, THE HAGUE, Jul 11 – Liberia’s former president Charles Taylor will take the stand next week to defend himself on 11 charges of war crimes and crimes against humanity arising from the 1991-2001 civil war in Sierra Leone.
Taylor denies all the charges, including murder, rape, conscripting child soldiers, enslavement and pillaging. About 120,000 people were killed in the war, with rebels mutilating thousands more — cutting off arms, legs, ears and noses.
Taylor "will be challenging the charges made by the prosecutor that he was involved in aiding and abetting what was happening in Sierra Leone," his lawyer Courtenay Griffiths told AFP, ahead of the start of the defence case on Monday.
"He accepts that he was involved only in so far as he was trying to broker peace in Sierra Leone, not by aiding and abetting civil war," he said.
But court prosecutor Stephen Rapp insisted "Taylor was an exceptional violator of human rights," adding that the ex-leader’s testimony would shed the first light on certain episodes of the wars in Sierra Leone and Liberia.
Taylor is accused of arming, training and controlling Revolutionary United Front rebels blamed for many of the mutilations, and of involvement in the "blood diamonds" trade.
He was expected to stay in the witness stand for six to eight weeks.
The 61-year-old has been on trial in The Hague since January 2008 following his arrest in Nigeria and his handover to the Special Tribunal for Sierra Leone in 2006.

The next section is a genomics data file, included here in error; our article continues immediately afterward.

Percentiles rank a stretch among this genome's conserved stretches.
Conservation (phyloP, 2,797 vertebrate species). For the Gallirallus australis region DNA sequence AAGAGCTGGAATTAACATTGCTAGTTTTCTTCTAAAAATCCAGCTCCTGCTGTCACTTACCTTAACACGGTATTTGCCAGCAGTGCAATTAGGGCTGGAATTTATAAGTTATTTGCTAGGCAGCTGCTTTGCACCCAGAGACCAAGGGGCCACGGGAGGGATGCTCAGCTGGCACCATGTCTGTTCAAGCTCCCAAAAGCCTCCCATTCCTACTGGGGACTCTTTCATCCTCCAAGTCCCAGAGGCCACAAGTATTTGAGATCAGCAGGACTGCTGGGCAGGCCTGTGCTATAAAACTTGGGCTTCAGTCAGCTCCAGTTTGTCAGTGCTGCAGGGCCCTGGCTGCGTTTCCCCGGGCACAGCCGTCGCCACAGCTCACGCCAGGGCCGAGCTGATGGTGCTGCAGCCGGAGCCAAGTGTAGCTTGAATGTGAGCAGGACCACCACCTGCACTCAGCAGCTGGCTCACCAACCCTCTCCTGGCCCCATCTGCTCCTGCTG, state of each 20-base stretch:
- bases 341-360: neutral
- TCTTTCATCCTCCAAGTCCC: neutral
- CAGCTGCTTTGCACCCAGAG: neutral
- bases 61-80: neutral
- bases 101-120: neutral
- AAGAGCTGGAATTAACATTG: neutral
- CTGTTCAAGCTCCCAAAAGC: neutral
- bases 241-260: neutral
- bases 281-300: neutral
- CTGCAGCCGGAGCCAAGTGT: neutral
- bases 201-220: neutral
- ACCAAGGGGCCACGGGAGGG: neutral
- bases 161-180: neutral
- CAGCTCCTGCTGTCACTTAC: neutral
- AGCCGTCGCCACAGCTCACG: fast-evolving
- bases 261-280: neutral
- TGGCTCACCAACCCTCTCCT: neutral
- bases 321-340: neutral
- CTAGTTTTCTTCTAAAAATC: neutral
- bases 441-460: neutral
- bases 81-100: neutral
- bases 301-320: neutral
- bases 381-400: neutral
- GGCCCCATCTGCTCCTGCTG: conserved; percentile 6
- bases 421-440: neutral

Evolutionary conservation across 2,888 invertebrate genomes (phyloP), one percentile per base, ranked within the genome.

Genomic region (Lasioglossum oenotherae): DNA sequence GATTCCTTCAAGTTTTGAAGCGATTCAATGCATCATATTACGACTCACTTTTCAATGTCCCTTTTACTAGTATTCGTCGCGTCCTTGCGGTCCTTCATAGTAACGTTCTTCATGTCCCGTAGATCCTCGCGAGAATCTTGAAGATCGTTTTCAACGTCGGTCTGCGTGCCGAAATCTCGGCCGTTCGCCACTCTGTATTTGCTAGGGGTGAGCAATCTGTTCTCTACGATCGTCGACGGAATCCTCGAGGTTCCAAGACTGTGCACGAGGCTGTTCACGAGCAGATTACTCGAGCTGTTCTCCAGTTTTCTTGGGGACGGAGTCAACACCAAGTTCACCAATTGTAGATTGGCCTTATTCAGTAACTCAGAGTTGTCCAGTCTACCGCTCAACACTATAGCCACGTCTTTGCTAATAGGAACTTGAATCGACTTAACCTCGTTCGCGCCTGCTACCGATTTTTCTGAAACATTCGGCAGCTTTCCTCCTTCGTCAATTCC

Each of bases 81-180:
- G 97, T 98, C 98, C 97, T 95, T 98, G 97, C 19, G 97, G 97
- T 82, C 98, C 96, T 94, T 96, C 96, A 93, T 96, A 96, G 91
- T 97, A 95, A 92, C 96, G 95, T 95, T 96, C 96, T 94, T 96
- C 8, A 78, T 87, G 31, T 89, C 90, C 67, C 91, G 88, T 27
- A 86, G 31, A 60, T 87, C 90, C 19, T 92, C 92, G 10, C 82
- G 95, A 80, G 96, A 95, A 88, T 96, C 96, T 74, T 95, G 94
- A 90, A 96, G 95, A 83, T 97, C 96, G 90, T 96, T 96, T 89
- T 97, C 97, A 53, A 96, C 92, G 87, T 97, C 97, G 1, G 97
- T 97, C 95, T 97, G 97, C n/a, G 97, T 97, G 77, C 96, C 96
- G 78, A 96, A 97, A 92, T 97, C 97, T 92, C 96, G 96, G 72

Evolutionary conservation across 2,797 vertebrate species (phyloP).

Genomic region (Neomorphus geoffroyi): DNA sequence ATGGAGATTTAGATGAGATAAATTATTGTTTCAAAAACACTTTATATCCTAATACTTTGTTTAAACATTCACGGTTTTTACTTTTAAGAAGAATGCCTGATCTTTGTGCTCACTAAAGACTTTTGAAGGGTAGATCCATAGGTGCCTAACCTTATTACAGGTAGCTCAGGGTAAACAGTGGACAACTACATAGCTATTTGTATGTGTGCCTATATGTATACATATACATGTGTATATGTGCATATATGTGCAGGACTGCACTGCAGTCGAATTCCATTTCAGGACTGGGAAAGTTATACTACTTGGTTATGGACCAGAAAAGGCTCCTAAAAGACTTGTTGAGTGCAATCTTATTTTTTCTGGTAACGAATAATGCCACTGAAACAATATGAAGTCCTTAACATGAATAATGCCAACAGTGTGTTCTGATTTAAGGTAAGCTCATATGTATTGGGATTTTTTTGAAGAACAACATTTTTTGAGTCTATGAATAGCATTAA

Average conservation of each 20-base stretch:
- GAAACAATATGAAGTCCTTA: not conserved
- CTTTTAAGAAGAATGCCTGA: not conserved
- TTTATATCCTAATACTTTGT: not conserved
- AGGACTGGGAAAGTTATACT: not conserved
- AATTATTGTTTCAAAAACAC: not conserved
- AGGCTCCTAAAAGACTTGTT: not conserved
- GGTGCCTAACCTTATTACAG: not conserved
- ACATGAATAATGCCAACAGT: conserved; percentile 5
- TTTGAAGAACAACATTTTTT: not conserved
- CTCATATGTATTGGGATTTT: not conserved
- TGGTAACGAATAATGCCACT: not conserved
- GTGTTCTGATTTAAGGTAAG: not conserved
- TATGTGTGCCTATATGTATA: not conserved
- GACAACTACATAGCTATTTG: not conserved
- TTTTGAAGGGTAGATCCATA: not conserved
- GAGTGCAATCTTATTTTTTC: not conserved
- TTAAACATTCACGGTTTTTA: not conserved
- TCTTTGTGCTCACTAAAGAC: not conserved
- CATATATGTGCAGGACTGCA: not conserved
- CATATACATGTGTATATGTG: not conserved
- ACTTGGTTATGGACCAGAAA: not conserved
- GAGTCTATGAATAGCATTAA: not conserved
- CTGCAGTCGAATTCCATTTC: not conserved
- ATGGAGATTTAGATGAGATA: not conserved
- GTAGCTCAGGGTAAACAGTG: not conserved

Griffiths will start the defence case with opening statements on Monday, followed by the appearance of Taylor, the first defence witness, on Tuesday.
The defence case was expected to last anything between six and 12 months.
Griffiths could not say how many witnesses would be called. "We are still conducting interviews," he said.
He complained that the defence was at a disadvantage due to a lack of time and resources.
"We had a very short time to prepare. We were here in The Hague dealing with the case, unable to go out to West Africa to get witnesses," he said.
"Effectively, it is only since (the close of the prosecution case in January) that we have been able to get our case together.
"The court will not grant us a further postponement. It is under pressure to finish because donor countries are no longer interested," he added, referring to the member states that fund the tribunal voluntarily.
The salaries for Taylor’s 20-strong defence team — which includes six laywers — cost the court 1.5 million dollars a year.
Its resources, all provided by the court, were also not sufficient, the lawyer said. "I would have liked to have a couple more lawyers on the ground in West Africa."
The prosecution at the court said in a document that Taylor’s side has received "more than any defence team in the history of international tribunals."
Griffiths said the defence was at a further disadvantage because potential witnesses feared becoming the targets of UN travel bans.
"There is a lot of prejudice against Mr Taylor, and some people don’t want to be publicly associated with him."
The former warlord was president of Liberia from 1997 after his rebel forces unseated then-president Samuel Doe, but was himself overthrown by a rebellion and went into exile in 2003.
Taylor’s trial is being held in The Hague, having been moved from Freetown for fear that his presence in the African country could destabilise the region.